Here’s what including both types of skills on a resume might look like. Soft skills are underlined in blue, and hard skills are marked in red.
A great resume has a balance of both hard and soft skills. If you feel like you’re lacking in either and the above tables didn’t quite do it for you, we have a guide to the top ten hard skills employers love plus a giant list of soft skills for you to peruse at your leisure.
Some careers, such as those in the IT or engineering fields, require specialized technical skills.
Across the tech industry, the skills you need to succeed will differ from company to company. A technical skills section is helpful in showcasing your knowledge of certain systems, so that employers at a specific company can determine if you’re qualified (or not) for the job.
To prevent this section from taking up too much space, try breaking it up into categories and listing your skills within each. For example:
Check out our information technology (IT) applicant’s resume and note how their technical skills are at the front and center:
Skills sections are a standard part of every resume. They concisely highlight your strongest relevant talents, and employers will definitely look at what you include there (so don’t say you’re great at Microsoft Excel unless you actually are).
The most effective skills sections are a combination of hard and soft skills. Unlike a technical skills section which is only made up of hard skills, your skills section should incorporate a few of your strongest soft skills because they reflect on the type of employee you’d be if hired.
If you have a notable range of relevant hard and soft skills, feel free to break your skills section into hard and soft skills like this:
By now you’ve already added the nuts and bolts to your resume. Below are a few sections you may want to consider adding to help strengthen it.
Certifications and licenses are vital to list for some jobs and unimportant for others. For example, nursing has strict licensing requirements while customer service does not.
Just make sure you know which licenses and certifications to include in your resume before you send it off (if any), because leaving them out could ruin your application.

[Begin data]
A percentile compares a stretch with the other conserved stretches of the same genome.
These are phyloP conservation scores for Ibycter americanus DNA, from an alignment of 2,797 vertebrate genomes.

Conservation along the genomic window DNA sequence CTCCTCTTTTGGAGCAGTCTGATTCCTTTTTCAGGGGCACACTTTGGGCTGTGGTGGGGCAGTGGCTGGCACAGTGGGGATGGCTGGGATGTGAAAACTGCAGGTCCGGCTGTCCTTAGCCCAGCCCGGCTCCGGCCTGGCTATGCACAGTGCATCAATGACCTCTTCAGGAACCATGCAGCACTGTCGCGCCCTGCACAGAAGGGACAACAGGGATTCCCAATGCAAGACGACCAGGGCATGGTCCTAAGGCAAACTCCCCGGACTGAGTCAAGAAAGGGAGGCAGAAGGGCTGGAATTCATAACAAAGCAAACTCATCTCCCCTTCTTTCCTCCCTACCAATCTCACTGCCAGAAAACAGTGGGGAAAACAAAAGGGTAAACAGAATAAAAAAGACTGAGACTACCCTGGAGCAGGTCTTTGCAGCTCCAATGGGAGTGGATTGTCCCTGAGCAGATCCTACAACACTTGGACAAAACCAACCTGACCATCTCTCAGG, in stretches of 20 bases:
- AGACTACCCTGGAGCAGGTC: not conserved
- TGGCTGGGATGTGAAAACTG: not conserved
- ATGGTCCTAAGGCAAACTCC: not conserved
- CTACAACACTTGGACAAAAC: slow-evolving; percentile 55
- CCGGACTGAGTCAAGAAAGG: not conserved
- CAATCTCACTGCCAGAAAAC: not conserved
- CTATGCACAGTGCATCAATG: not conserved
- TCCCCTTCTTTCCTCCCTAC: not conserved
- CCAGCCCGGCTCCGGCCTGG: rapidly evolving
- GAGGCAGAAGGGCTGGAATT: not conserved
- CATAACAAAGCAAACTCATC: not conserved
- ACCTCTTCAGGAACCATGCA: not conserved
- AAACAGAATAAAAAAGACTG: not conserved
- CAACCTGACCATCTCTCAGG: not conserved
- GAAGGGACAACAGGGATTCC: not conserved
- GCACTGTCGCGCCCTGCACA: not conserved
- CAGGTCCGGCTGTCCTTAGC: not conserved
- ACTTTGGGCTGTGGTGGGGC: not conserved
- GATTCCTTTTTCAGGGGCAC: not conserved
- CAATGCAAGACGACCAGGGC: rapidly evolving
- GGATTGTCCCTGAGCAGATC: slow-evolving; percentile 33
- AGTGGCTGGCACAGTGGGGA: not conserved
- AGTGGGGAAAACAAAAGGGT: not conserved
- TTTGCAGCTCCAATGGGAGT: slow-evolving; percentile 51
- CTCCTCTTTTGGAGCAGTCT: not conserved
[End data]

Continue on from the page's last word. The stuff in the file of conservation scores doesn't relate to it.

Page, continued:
Adding a publications section is important for graduate students who have published articles relevant to the job they’re applying for. If you’re a published academic, list your articles in reverse chronological order by publishing date. Choose the referencing style that is appropriate to your discipline.
It’s also acceptable to add works that have yet to be published. You may label these as “Works in Progress” or “Submitted for Publication.” Here’s an example of how a publications section may appear in a resume.
This section adds another layer of customization to your resume by providing evidence of your abilities. Adding relevant awards and accomplishments on your resume helps you stand out from your competition.
If this section becomes too lengthy, feel free to break them up into smaller sections. Here are some details to consider adding:
Whew! The hard part is over. You’ve written your resume, and are feeling confident about getting that interview. Now it’s time to take a moment and consider your resume’s design.
But first, let’s address one of the more controversial elements of writing a resume:
The short answer is one page. However, if you have substantial relevant work experience, it can be two or even three pages.
Just note that unless you’re applying for an upper-management position or an academic post, one page will be enough for hiring managers. Even Elon Musk’s resume (if he had to make one) could be tightened into one page.
If you are just adding fluff for the sake of adding pages, your resume will suffer.
Certain resume fonts are best suited for particular industries. There are general broad do’s and don’ts when it comes to choosing your font and sizes:
For sizing, many resumes follow a 24, 12, 10 format. This means that the name is 24 pt, the body headers are 12 pt, and the bullet points are 10 pt.
This is by no means a rule, but rather a guideline to consider following. Just remember to keep readability in mind when choosing font sizes. If the hiring manager needs to put on their glasses just to read your resume, then you might as well throw away your application yourself.